By Mike Rowbottom

June 21 -  Sir Steve Redgrave (pictured) has been left with a broken wrist and a fractured cheekbone after crashing during the Race Across America (RAAM), renowned as the world’s toughest endurance cycling race.

The five-times Olympic champion was 200 kilometres from the end of the 3,000km coast-to-coast journey over the Rockies and Appalachian mountain ranges when he lost control of his bike after a tyre punctured on a downhill corner.

"If I had been on a straight bit of road I would have had more chance of keeping control," said Redgrave, who, at the age of 48, was riding with seven old rowing pals to raise a further £100,000 for The Steve Redgrave Fund and Sport Relief.

A spokeperson for Redgrave added: "The rest of the team have completed the ride and met up with Steve.

"Because his feet were attached to the pedals there was nowhere for him to go when the crash happened.

"He has been released from hospital, but he had concussion as well, and there may be some delay before he can fly back home.

"When he gets back to England he is going to need another operation to put a plate into his cheekbone."

Redgrave’s accident may also affect his participation in this summer’s Henley Royal Regatta which runs from June 30-July 4, where he would normally be fulfilling his duty as one of the events 57 stewards.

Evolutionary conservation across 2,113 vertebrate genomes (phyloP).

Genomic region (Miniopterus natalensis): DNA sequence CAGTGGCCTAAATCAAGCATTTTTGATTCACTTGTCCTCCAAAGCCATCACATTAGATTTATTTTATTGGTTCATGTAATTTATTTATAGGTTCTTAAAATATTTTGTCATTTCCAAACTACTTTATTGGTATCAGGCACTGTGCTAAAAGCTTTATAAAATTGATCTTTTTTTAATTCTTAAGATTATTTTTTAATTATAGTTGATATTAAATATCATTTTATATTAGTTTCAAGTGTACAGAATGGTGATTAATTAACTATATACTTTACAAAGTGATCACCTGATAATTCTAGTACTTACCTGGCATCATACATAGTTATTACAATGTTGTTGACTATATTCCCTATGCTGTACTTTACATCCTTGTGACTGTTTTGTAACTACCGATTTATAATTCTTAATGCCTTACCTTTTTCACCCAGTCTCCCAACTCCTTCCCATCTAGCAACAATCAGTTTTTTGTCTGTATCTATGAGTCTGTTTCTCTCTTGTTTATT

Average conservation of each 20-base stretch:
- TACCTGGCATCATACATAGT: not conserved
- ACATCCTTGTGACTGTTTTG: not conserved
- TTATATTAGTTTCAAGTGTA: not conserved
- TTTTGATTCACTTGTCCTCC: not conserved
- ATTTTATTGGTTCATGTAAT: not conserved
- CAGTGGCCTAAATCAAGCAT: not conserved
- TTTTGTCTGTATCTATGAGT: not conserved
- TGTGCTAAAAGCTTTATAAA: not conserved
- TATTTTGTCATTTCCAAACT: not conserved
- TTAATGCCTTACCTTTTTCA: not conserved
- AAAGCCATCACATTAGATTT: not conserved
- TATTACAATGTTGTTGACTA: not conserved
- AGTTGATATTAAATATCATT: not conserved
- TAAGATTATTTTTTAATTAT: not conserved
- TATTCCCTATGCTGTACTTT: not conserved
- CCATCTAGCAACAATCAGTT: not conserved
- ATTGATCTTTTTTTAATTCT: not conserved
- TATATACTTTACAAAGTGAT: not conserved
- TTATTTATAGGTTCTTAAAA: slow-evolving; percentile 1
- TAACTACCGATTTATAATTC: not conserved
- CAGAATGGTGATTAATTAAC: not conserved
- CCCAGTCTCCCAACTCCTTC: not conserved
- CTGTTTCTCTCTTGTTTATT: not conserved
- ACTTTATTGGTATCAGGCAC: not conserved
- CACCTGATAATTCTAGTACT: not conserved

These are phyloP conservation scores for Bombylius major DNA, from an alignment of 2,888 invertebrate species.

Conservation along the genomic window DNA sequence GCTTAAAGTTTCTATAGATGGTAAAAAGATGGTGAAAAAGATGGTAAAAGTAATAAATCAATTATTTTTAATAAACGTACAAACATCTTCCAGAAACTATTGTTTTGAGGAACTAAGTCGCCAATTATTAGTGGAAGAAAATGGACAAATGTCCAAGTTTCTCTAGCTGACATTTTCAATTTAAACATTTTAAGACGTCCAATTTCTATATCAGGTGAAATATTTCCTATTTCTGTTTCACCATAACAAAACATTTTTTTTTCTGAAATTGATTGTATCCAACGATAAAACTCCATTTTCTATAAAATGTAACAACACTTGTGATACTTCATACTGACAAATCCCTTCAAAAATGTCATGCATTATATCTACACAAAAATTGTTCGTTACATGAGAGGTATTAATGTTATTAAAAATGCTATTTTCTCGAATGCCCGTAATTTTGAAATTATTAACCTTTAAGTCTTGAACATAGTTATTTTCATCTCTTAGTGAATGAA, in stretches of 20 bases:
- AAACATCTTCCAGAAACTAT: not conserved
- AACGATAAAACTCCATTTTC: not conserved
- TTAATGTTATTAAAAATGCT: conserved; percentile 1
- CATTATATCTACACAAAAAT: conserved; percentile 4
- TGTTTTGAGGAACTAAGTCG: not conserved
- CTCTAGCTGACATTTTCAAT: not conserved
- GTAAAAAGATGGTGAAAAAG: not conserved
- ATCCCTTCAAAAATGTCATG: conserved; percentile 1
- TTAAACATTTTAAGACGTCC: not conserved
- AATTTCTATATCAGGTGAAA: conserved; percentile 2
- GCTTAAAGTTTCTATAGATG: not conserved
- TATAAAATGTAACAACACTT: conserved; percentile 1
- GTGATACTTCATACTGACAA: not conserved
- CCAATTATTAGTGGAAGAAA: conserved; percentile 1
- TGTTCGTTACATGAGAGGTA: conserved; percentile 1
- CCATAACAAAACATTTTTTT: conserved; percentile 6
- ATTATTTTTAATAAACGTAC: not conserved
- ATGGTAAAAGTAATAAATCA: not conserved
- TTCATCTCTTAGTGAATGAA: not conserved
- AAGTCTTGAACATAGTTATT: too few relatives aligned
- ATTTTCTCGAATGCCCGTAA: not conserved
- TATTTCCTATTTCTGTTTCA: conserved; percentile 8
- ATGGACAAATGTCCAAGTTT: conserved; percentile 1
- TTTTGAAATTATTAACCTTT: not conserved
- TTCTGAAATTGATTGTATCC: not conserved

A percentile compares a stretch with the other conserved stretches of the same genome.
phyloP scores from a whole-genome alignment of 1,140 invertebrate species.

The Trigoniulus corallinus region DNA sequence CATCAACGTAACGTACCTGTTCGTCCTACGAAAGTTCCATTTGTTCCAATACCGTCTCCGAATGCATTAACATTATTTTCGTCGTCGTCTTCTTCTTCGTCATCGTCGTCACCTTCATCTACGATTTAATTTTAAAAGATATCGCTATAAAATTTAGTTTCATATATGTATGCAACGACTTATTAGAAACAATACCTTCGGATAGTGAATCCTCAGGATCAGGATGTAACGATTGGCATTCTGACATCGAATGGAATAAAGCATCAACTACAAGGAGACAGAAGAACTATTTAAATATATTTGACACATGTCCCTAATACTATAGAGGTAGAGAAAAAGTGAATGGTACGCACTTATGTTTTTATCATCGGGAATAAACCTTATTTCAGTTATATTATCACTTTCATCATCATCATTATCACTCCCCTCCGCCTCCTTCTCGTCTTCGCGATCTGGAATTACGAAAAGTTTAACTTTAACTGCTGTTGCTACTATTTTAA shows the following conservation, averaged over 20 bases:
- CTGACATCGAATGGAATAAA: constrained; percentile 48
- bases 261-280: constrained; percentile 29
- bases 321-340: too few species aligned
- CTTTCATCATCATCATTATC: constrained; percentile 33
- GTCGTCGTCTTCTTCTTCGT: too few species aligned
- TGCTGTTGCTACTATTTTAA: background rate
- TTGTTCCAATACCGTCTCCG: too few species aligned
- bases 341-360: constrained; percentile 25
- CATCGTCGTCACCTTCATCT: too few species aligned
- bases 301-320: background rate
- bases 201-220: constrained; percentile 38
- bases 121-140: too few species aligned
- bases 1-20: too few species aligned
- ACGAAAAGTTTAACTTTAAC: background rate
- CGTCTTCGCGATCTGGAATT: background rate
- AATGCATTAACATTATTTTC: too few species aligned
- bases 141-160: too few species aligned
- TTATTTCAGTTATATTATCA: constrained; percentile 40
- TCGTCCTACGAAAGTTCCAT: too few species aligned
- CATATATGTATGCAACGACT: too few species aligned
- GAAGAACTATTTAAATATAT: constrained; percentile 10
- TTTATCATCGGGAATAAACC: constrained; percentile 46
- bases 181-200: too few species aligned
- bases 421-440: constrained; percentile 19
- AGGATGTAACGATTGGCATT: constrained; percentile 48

"Last year he turned up to Henley with a leg in plaster after breaking it during a fall while playing golf,” the spokesperson said.

"It looks like he will be in the wars again for this year’s event if he goes.

"But we don’t know yet when he will have his operation."

Despite Redgrave’s failure to complete the course, his team mates still reached the end of the course within the time-frame of eight days, and the amount raised will mean that Redgrave’s fund, which has raised close to £6 million ($9 million) since being set up in 2001, will be able to extend its Inner City Rowing Scheme to another city.

"We’ve already set up these schemes, and other community support, in deprived areas in Birmingham, Sandwell, Glasgow, Cardiff, Rochdale and Southampton," he said before setting off.

"We will announce another opening in September, and this ride will mean we can do one after that.

Redgrave had been rueful about his latest challenge.

"I tend to be more of a sprinter, more of an explosive athlete,” he said.

"I would much rather race Sir Chris Hoy round a track than cycle across America."

Doubtless he will be even more strongly of that opinion now.

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